Suicide Attacks Almost Impossible to Prevent

The Islamic State in Syria and Iraq relies heavily on foreigners because "these men are highly ideological, they aren't rooted locally and are prepared to do anything," Peter Neumann, a terrorism researcher at the International Center for the Study of Radicalization and Political Violence in London, recently told SPIEGEL ONLINE. "Suicide attacks make sense from a military perspective. With relatively little effort, they can inflict major damage while at the same time spreading extreme fear."

German security agencies have also been taken by surprise. "This has a new and special quality," says one intelligence source. "For one thing, it requires one to be incredibly radical and determined. For another, these types of attacks can no longer be stopped once the perpetrators are out on the street."


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fireflyva 11/17/2015
Does it surprise anyone that ISIS is spreading its terror? As the noose tightens in Syria, what better way to take the pressure off by having the international community focus on keeping its borders secure.
vernony 11/17/2015
2. Bombing IS
The truth is you cannot win a war by bombs alone. Aircraft cannot hold and pacify territory. The politicians are pussy footing around dropping a few bombs and hoping the problem will go away. Neither Germany, or the UK surrendered as a result of bombing in the last WW. You have to have boots on the ground to control territory, special forces may sound fine, but they only inflict pinpricks IS is not going to surrender to a 4 man SAS team . It is tanks, artillery, and above all infantry that is required and unless they employ ground forces this will go on for ever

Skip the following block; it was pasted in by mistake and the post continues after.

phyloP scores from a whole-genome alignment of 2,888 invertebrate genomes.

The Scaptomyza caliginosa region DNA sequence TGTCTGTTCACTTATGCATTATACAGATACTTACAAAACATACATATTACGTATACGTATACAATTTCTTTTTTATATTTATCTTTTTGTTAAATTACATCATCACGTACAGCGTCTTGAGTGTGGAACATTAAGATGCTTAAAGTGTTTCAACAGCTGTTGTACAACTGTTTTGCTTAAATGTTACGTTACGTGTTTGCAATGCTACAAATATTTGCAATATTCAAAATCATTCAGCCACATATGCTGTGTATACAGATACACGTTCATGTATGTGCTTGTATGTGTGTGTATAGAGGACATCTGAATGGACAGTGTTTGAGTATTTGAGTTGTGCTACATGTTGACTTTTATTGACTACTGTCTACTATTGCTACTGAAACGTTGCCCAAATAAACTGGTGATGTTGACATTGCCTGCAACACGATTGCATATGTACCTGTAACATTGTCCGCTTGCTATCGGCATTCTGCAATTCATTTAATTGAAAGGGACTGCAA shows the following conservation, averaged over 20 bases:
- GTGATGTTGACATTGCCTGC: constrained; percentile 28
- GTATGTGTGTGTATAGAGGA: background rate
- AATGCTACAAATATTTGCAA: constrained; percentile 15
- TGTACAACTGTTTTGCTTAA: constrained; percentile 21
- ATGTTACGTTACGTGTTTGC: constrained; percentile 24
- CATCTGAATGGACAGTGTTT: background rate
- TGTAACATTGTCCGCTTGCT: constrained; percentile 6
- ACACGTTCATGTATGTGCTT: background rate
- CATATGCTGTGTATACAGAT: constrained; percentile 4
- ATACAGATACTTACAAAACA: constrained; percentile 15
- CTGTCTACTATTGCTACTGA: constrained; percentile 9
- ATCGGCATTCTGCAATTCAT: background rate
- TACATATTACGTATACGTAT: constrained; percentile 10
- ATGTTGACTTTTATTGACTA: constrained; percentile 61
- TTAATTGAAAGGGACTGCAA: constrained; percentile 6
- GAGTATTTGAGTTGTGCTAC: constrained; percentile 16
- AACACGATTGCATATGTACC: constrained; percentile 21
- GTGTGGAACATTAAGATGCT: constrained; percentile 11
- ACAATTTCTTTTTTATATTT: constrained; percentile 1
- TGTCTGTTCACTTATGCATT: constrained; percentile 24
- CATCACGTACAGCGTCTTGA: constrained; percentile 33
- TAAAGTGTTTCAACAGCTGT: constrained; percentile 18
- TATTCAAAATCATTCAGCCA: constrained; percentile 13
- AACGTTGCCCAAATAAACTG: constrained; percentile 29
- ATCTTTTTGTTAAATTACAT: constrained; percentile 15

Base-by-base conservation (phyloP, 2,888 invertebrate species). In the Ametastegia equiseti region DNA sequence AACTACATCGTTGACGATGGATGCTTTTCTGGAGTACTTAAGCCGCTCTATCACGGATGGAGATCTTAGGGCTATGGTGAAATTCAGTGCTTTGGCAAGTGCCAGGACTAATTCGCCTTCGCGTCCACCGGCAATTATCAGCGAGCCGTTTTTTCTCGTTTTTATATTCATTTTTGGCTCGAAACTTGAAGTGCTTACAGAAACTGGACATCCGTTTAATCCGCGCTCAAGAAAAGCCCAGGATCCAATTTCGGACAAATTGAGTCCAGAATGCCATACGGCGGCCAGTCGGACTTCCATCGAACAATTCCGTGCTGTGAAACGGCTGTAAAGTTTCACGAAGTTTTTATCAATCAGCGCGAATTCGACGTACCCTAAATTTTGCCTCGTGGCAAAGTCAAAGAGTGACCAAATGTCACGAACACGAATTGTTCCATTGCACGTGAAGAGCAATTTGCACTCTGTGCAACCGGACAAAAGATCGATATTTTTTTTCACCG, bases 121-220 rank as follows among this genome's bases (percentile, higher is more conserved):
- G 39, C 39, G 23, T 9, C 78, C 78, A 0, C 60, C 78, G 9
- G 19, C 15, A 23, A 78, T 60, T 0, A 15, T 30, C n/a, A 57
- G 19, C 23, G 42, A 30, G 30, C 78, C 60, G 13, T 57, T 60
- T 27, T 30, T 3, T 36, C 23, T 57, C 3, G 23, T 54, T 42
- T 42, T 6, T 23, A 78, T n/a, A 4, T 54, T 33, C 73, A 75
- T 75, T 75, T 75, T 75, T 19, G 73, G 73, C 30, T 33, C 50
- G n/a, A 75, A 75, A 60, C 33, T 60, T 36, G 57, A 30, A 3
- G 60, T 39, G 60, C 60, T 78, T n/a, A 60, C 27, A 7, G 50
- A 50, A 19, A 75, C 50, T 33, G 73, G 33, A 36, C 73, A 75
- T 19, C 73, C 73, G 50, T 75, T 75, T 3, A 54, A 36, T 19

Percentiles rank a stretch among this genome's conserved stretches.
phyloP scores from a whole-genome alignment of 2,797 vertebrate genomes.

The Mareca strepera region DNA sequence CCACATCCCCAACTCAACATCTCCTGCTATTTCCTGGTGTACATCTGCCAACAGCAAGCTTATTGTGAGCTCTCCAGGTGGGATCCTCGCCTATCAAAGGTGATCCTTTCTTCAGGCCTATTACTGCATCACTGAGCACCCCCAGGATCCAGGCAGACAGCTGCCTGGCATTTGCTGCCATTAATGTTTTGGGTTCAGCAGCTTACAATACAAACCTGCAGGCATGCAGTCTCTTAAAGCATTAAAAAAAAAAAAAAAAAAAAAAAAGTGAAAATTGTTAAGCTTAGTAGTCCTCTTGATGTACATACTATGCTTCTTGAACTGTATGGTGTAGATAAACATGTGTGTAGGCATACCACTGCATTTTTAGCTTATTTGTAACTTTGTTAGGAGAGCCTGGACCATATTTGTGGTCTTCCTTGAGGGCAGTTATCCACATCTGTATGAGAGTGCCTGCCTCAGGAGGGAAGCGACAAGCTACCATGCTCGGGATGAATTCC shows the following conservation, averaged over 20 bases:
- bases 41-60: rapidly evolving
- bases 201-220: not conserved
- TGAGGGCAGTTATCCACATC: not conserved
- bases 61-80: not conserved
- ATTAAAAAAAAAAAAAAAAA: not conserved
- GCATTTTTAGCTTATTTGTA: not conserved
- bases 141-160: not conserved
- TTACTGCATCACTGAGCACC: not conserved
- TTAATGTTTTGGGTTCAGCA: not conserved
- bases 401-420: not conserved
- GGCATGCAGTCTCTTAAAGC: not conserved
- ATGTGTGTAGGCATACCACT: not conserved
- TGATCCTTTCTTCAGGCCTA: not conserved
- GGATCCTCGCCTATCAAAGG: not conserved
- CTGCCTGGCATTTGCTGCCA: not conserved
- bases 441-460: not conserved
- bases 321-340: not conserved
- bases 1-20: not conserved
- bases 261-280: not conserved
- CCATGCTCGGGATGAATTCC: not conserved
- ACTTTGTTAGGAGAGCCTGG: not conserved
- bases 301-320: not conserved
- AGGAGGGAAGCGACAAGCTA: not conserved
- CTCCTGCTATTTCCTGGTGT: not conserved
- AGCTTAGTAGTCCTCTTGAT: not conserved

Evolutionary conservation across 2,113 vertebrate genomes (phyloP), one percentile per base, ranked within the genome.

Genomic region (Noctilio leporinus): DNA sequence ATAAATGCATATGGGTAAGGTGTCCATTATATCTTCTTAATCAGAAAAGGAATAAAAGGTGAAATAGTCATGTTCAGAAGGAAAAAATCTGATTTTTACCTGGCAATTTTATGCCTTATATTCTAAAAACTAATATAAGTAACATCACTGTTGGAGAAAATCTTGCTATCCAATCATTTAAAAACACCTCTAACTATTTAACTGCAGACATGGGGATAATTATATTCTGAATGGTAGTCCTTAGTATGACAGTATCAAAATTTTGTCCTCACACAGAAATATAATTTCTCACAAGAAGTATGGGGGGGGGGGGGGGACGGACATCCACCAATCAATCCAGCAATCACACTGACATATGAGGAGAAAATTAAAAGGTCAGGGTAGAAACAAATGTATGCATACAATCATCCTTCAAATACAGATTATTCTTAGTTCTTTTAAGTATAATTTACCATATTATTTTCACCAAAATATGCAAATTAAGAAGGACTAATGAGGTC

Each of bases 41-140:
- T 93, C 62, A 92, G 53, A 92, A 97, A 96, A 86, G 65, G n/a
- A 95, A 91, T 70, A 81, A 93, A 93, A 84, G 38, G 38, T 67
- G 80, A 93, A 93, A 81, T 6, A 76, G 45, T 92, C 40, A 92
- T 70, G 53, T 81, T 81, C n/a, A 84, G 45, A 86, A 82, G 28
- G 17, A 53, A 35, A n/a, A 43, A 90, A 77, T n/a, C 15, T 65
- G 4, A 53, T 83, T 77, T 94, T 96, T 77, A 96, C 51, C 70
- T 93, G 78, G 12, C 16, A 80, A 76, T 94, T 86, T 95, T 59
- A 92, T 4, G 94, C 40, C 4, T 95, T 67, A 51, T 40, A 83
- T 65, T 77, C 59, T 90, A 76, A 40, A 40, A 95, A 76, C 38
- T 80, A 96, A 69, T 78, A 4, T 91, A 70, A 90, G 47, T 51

patrm2000 11/17/2015
3. Paris Attacks
Instead of lecturing to the the rest of Europe. Maybe it's time for Germany who seems to want mass migration and an importation of a different culture which seems opposed to the values of openness, secularism and liberalism to stand back and look at at the mess they've helped create.
Inglenda2 11/18/2015
4. All crows are birds, but not all birds are crows
All Islamists are Moslems, but not all Moslems are Islamists, but as with the Nazis during the last century, there are enough to give whole populations of people a bad name. Whether terror is carried out in the name of an ethnic group, a political point of view, or a religion, the fight against terrorism will never be won, as long as there are human-beings who believe they are better, more powerful, or have more rights, than others. As we have observed in the last few years, this applies also to free thinking people, who try to force a democratic way of life, on to communities which are adjusted to an existence, planned and controlled by a suppressive form of religion. Those politicians who so boastfully declared, it is necessary and our duty to protect the western way of life, by joining the conflicts in Afghanistan, have caused the very trouble they wished to avoid. From an Islamic point of view, only believers are true human beings and anybody who kills a Muslim – which happens thousands of times each year – must also be killed. Basically, we do not have a war with Islamic terrorists, but rather one with brutality, greed, arrogance and stupidity, which is to be found and is often misused by egoists, in every form of society. Right now, the German soldiers fighting overseas, would be much better employed protecting their own country, but until this is realised, much more blood is likely to flow.
cysuen 11/18/2015
While the leaders of IS manipulate the terrorists by ideology(indoctrination?), they gain political power to further their personal ambition to dominate the world.